Prospects For Maglev Vehicles
The new age of MAGLEV technology can be traced to the early 1960s. During that period, many observers saw MAGLEV vehicles as a way of solving a number of problems confronting the United States and other developed nations. For example, they offered an apparently efficient way of moving large numbers of people quickly and efficiently through and around urban areas. They could be powered with almost any form of energy from which electricity could be made, not just with coal or petroleum. By 1970, then, a number of model MAGLEV vehicles had been constructed.
That research has been vigorously continued in a number of nations, including Japan, Great Britain, Germany, and France. All of these nations have developed a number of prototype vehicles that may soon move into commercial operation. For example, Japanese engineers have designed a 27-mi (43.5 km) test line through the Yamanashi Prefecture that would carry up to 10,000 passengers per hour in 14-car trains traveling at 310 mi (499 km) per hour. Some German models have used a somewhat different form of magnetic levitation. The German's Transrapid 07 has nonsuperconducting magnets attached to the vehicle body and suspended beneath the guide rail. The magnets are attracted (rather than repelled) upward to the rail, lifting the train to within an inch of the guide rail.
In contrast to this kind of progress, however, the United States had by 1975 virtually abandoned research on magnetic levitation. That decision, made by the Office of Management and Budget, had been made on the belief that MAGLEV transportation would not be an economically feasible alternative in this country in the foreseeable future.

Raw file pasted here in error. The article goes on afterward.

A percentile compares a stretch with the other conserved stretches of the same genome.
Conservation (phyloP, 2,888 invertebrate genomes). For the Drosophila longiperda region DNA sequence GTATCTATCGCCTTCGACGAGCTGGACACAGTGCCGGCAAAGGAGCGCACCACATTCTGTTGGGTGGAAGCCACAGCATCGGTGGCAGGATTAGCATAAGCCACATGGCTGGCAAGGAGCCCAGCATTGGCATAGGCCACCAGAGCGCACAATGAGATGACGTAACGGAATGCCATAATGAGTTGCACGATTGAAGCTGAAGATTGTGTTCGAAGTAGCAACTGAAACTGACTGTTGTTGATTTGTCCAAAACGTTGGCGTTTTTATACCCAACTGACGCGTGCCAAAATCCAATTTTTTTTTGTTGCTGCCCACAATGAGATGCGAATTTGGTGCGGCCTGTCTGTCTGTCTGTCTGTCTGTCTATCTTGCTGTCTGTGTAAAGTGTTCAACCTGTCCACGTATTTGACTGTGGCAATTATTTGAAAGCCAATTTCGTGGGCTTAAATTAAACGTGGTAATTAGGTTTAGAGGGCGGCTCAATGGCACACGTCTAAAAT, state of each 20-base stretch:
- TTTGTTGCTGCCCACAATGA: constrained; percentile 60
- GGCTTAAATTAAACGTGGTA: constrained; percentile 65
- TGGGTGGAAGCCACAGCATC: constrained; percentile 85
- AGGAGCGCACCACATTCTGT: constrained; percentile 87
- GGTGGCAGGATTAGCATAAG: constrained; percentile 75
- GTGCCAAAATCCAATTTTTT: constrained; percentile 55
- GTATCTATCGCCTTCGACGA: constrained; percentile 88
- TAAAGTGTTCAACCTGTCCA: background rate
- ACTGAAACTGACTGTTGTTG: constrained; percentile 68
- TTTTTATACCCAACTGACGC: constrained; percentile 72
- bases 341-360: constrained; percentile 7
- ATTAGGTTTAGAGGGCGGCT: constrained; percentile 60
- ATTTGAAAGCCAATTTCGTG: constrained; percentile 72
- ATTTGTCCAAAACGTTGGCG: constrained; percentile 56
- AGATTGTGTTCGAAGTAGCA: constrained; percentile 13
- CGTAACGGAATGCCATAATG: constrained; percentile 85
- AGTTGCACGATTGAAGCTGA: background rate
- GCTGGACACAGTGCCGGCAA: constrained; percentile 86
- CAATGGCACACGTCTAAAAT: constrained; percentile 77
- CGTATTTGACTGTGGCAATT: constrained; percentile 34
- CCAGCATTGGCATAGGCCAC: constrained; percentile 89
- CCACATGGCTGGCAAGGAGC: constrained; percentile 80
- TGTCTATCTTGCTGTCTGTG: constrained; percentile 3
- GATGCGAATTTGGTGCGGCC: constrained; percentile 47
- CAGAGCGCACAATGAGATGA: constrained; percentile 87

That attitude underwent a dramatic reversal in the early 1990s, largely as the result of the interest of one politician, Senator Daniel Patrick Moynihan (1927-2003) of New York. Moynihan had become convinced that MAGLEV vehicles were the means by which the nation's interurban transportation problems could be solved. And, as chairman of the Senate subcommittee responsible for the U.S. highway system, Moynihan was in a position to put his beliefs into practice. In 1989, Moynihan inserted into the highway bill a special provision for the development of new MAGLEV technology, the Magnetic Levitation Prototype Development Program, with a budget of $750 million. Given this seed money, many experts once more have high hopes for the eventual development of a commercial MAGLEV vehicles program in the United States.
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David E. Newton
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